Similarly for matrices of even size for which the following partition makes sense
where \(\bm{A}\) is of size \(2\ell \times 2\ell\) and \(\bm{C},\bm{D},\bm{E},\bm{F}\) are of size \(\ell \times \ell\) we define
This implies that if the index \(i\) appears \(m_i\) times in \(S\) then the columns \(i\) and \(i+\ell\) of \(\bm{A}\) will be repeated \(m_i\) times in \(\bm{A}_S\).
For instance if
and \(S=\{0,0,2,2,2\}\) one finds
The notation also extends in a straightforward fashion for bivectors. For example \(\vec \beta = (u_0,u_1,u_2,u_3,u_0^*,u_1^*,u_2^*,u_3^*)\) and \(S=\{1,1,2\}\) then \(\vec \beta_{(S)} = (u_1,u_1,u_2,u_1^*,u_1^*,u_2^*)\).
This notation becomes handy when describing certain algorithms for the calculation of the hafnian and torontonian introduced in the rest of the documentation.
Combining reduction and vector in diagonal¶
Here we show some basic examples of how the reduction and vector in diagonal operations work together
Consider the following matrix
and bivector \(\vec{\beta} = (\beta_0,\beta_1,\beta_2,\beta_0^*,\beta_1^*,\beta_2^*)\) and we are given the index vector \(\bm{u} = (1,0,3)\). Then we can calculate the following
and finally write
Note that because there are repetitions, the diagonal elements of the matrix \(\bm{A}\) appear off diagonal in \(\bm{A}_{(\bm{n})}\) and also in \(\text{vid}(\bm{A}_{(\bm{n})},\vec{\beta}_{\bm{n}})\).
One can ignore the block structure of the matrix \(A\) and bivector \(\vec{\beta}\), and treat them as 6 dimensional objects and use an index vector of the same length. If we now define \(\bm{p} = (1,0,3,0,2,2)\) one finds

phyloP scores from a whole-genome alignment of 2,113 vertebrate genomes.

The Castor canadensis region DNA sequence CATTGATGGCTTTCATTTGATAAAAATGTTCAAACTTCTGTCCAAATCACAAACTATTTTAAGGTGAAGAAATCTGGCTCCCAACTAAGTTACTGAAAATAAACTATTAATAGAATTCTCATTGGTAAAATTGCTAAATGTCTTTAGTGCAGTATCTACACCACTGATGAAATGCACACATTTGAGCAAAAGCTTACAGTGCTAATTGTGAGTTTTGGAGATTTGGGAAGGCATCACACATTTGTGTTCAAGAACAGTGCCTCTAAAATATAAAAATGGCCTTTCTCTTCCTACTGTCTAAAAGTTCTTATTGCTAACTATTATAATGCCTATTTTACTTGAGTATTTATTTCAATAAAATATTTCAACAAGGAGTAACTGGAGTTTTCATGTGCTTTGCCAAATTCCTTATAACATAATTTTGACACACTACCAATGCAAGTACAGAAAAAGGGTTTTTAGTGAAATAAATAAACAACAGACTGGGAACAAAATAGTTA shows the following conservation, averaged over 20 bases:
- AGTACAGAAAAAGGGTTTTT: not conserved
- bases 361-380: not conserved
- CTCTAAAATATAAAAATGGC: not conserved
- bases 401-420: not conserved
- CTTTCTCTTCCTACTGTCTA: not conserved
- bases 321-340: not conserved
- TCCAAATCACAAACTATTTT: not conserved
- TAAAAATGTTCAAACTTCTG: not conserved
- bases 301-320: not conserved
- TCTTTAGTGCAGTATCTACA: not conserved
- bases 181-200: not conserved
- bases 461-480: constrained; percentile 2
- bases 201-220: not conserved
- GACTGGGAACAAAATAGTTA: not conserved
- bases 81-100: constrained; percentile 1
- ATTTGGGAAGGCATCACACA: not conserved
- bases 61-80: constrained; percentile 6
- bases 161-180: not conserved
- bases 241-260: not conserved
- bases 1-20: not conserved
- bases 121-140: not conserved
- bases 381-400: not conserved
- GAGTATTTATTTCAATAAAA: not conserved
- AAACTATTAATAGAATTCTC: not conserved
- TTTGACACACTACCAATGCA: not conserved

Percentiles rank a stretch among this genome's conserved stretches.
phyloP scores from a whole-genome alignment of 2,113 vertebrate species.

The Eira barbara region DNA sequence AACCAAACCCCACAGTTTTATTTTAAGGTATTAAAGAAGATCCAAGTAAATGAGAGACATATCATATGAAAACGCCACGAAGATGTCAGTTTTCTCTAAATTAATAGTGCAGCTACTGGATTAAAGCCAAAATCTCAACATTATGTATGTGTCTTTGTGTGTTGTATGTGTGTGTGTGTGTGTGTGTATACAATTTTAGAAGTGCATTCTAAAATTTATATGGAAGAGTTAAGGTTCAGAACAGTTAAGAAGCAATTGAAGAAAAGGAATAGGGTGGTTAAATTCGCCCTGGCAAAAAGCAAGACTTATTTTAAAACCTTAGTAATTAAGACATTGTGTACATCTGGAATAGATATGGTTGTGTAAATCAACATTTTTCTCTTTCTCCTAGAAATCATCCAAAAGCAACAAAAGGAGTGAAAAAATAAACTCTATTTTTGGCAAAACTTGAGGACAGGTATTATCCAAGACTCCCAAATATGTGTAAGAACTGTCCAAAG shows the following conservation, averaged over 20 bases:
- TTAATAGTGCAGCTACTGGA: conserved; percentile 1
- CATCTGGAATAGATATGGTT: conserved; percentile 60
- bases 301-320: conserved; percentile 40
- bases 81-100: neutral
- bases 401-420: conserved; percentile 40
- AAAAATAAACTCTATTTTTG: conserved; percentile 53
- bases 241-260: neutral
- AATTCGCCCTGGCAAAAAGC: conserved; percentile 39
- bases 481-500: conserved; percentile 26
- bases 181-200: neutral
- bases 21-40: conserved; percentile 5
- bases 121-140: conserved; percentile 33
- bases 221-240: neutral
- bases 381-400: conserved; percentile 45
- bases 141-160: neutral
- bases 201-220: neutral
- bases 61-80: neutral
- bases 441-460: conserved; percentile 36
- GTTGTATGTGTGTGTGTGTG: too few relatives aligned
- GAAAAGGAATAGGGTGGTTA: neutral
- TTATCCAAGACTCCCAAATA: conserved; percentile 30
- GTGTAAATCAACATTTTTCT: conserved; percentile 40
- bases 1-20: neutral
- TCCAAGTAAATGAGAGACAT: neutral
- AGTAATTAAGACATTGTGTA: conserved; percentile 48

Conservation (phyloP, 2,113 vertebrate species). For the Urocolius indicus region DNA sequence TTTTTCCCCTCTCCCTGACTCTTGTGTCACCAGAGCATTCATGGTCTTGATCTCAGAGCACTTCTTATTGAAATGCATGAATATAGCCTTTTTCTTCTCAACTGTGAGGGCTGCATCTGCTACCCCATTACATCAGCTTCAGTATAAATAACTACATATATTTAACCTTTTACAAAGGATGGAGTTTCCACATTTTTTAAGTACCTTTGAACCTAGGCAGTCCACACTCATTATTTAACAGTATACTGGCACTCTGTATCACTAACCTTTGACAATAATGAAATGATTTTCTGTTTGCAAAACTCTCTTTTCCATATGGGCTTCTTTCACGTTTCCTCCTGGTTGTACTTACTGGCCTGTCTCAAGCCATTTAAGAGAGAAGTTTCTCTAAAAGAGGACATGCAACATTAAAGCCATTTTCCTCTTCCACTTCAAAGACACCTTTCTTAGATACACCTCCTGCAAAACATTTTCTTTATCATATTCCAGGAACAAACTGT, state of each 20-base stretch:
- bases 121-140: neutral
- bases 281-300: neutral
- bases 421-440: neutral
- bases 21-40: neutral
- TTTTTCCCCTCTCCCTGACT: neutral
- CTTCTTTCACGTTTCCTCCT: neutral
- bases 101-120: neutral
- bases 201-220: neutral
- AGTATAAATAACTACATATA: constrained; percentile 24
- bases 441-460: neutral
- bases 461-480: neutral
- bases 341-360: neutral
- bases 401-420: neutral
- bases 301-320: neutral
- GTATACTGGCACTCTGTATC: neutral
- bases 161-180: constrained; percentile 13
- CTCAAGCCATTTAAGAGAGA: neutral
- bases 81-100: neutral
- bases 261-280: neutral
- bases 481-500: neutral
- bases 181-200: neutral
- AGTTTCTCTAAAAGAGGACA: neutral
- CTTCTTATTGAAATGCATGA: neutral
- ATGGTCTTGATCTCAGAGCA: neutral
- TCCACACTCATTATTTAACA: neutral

Note that we wrote \(\Sigma_{\bm{p}}\) and not \(\Sigma_{(\bm{p})}\) to indicate that we ignore the block structure of the matrix \(\Sigma\).
References¶
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Andreas Björklund, Brajesh Gupt, and Nicolás Quesada. A faster hafnian formula for complex matrices and its benchmarking on a supercomputer. Journal of Experimental Algorithmics (JEA), 24(1):11, 2019.
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Andreas Björklund and Thore Husfeldt. Exact algorithms for exact satisfiability and number of perfect matchings. Algorithmica, 52(2):226–249, 2008.
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Raymond Kan. From moments of sum to moments of product. Journal of Multivariate Analysis, 99(3):542–554, 2008.
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Marek Cygan and Marcin Pilipczuk. Faster exponentialtime algorithms in graphs of bounded average degree. Information and Computation, 243:75–85, 2015.
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Herbert John Ryser. Combinatorial mathematics. Number 14. Mathematical Association of America; distributed by Wiley [New York], 1963.
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 37
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 38
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Overview¶
The Walrus contains a Python interface, and lowlevel C++ libwalrus
library.
Python interface¶
The
thewalrus
Python interface provides access to various highly optimized hafnian, permanent, and torontonian algorithmsThe
thewalrus.quantum
submodule provides access to various utility functions that act on Gaussian quantum statesThe
thewalrus.samples
submodule provides access to algorithms to sample from the hafnian or the torontonian of Gaussian quantum statesThe
thewalrus.symplectic
submodule provides access to a convenient set of symplectic matrices and utility functions to manipulate themThe
thewalrus.random
submodule provides access to random unitary, symplectic and covariance matricesThe
thewalrus.fock_gradients
submodule provides access to the Fock representation of certain continuousvariable gates and their gradientsThe
thewalrus.reference